Are Your Deal Breakers Truly Deal Breakers?
If you walk into a Dating Coach’s or Matchmaker’s office with a laundry list of qualities you must have in a mate, expect the Dating Professional to either physically light your list on fire (Millionaire Matchmaker), or give you a lesson in statistics (Tough Love Miami, Why Am I Still Single?). While unrealistic standards certainly can be an issue with both men and women, this is often a tremendous problem for women, so I will focus on women in this month’s column.
Many of my female clients are what people would call “a great catch,” and their friends and coworkers are shocked that these women are still single. Often, a main issue these clients have is unrealistic expectations.
Some of the common deal breaker’s or standards I have come across in female clients include height (6 feet +), religion (type and observance level), race (must be white, not be white, not have an Asian fetish, have dated Asians before, etc), sense of humor, income (six figures +), divorce (must not have been, have been), kids/pets (must have them, not have them, want them, be tolerant of them), and profession (must have a certain type of job, be ambitious, have time for a relationship).
How do statistics work? If you are a woman and you walk into a room of 50 American men, only 6 of them will be at least over 6 feet tall (statistic from Malcolm Gladwell’s book, Blink). Add any other deal breaker other than really basic ones, and chances are there is nobody left in your dating pool. There are actually far less American men making at least a 6-figure salary than those who are 6 feet or taller. The combination of things you are looking for should not eliminate your entire dating pool.
Shouldn’t people have deal breakers and standards? Absolutely! You need to screen out inappropriate matches, and screen in appropriate ones. Religion, whether someone wants kids, and where they want to live are examples of completely legitimate deal breakers.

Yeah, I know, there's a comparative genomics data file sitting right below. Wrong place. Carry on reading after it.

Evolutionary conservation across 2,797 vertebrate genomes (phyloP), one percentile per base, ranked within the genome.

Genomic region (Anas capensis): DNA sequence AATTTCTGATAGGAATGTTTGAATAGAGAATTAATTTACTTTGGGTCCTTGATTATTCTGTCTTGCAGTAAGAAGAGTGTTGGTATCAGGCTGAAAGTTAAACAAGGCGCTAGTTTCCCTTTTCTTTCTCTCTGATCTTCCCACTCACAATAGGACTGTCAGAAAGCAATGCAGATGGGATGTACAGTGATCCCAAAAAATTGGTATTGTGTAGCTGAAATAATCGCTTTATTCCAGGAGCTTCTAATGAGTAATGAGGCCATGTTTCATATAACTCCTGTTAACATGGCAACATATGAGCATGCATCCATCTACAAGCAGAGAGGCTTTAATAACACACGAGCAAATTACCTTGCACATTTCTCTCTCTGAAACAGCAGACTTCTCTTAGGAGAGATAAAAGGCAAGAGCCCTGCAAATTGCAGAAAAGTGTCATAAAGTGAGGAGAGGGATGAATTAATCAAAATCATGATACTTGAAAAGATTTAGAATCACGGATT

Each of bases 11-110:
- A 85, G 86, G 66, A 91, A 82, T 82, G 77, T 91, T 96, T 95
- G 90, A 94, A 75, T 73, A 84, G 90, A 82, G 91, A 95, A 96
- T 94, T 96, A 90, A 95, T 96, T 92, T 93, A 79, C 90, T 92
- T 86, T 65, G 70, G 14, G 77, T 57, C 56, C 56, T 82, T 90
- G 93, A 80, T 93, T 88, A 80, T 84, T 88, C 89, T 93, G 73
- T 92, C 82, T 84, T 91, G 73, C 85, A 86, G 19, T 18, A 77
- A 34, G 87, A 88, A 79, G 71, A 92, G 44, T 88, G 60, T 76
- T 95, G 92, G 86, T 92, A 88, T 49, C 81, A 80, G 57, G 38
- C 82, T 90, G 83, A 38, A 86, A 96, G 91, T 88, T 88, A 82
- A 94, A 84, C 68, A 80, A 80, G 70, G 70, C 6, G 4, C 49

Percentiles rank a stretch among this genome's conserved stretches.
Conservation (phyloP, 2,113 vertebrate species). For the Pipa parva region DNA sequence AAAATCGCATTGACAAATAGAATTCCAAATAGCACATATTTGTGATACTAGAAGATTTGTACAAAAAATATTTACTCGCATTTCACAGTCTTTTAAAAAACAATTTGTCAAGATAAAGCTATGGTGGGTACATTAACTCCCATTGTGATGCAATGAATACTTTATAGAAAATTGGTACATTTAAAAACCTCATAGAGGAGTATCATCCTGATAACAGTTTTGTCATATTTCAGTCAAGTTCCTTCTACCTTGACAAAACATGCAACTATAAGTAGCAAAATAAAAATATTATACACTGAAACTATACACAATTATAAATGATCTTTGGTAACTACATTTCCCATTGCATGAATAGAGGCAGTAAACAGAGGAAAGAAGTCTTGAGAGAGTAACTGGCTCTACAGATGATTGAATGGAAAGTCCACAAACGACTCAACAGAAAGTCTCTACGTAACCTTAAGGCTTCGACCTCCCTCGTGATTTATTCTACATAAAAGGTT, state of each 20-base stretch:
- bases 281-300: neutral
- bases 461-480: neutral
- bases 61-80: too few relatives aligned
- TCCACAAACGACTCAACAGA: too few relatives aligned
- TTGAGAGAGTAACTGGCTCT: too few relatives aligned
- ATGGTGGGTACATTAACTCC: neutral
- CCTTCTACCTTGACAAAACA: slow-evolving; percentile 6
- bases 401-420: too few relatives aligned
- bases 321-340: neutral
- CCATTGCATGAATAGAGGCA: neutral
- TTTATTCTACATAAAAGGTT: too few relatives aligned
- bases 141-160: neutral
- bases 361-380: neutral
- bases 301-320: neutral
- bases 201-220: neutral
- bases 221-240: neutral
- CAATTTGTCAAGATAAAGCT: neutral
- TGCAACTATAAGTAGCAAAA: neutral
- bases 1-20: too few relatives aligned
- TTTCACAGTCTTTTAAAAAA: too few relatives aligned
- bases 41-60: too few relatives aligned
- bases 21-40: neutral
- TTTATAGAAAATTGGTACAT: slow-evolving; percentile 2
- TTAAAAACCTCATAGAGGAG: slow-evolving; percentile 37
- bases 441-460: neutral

Yes, you should be attracted to potential mates, but this works differently for men and women. Men generally know instantly (visually) who they are attracted to, while a large part of what makes a man attractive to a woman is how he makes her feel. So, give people a chance—as long as the person in question is within the range of possibility, put aside stereotypes you might have based on their appearance and have a conversation with them to see if there is chemistry.
I have more detailed exercises I do with clients in person, but for now I want you to think about the following things: (1) What are the top 5 qualities I need in a mate, and in what ranked order. (2) Does the list look realistic, with men existing in sufficient quantity for you to be able to find them? (3) Think about how you would screen (ask questions, tell stories that highlight characteristics and pay attention to his response, tell him what you want, etc) for whatever qualities are on your list. Keep in mind that the trap/pattern that a lot of people fall into is going after qualities they want instead of qualities they truly need, so prioritize needs before wants. Make sure the qualities on your list are not duplicated (such as 2 ways of saying honest) or conflicting.
If you are serious about men who have a particular quality, think about where you can find them. So, if it is really important to you that your man is extremely athletic (such as a runner), you would go to the specific events/venues (marathons, runner’s meet ups, specific gyms), dating events (speeddating for fit professionals) and websites (including themed community or dating websites) that they would frequent. It helps to meet as wide a variety of people that could potentially have the qualities you are looking for as possible, since you never know exactly who you will connect with.
So, go out there, meet some new people, try some new things, and have fun!
BTW, I wrote this article for my monthly DC Life Magazine column for February, but the magazine is late in posting it to the website. I believe it is already in the app version of the magazine.
Tags: deal breakers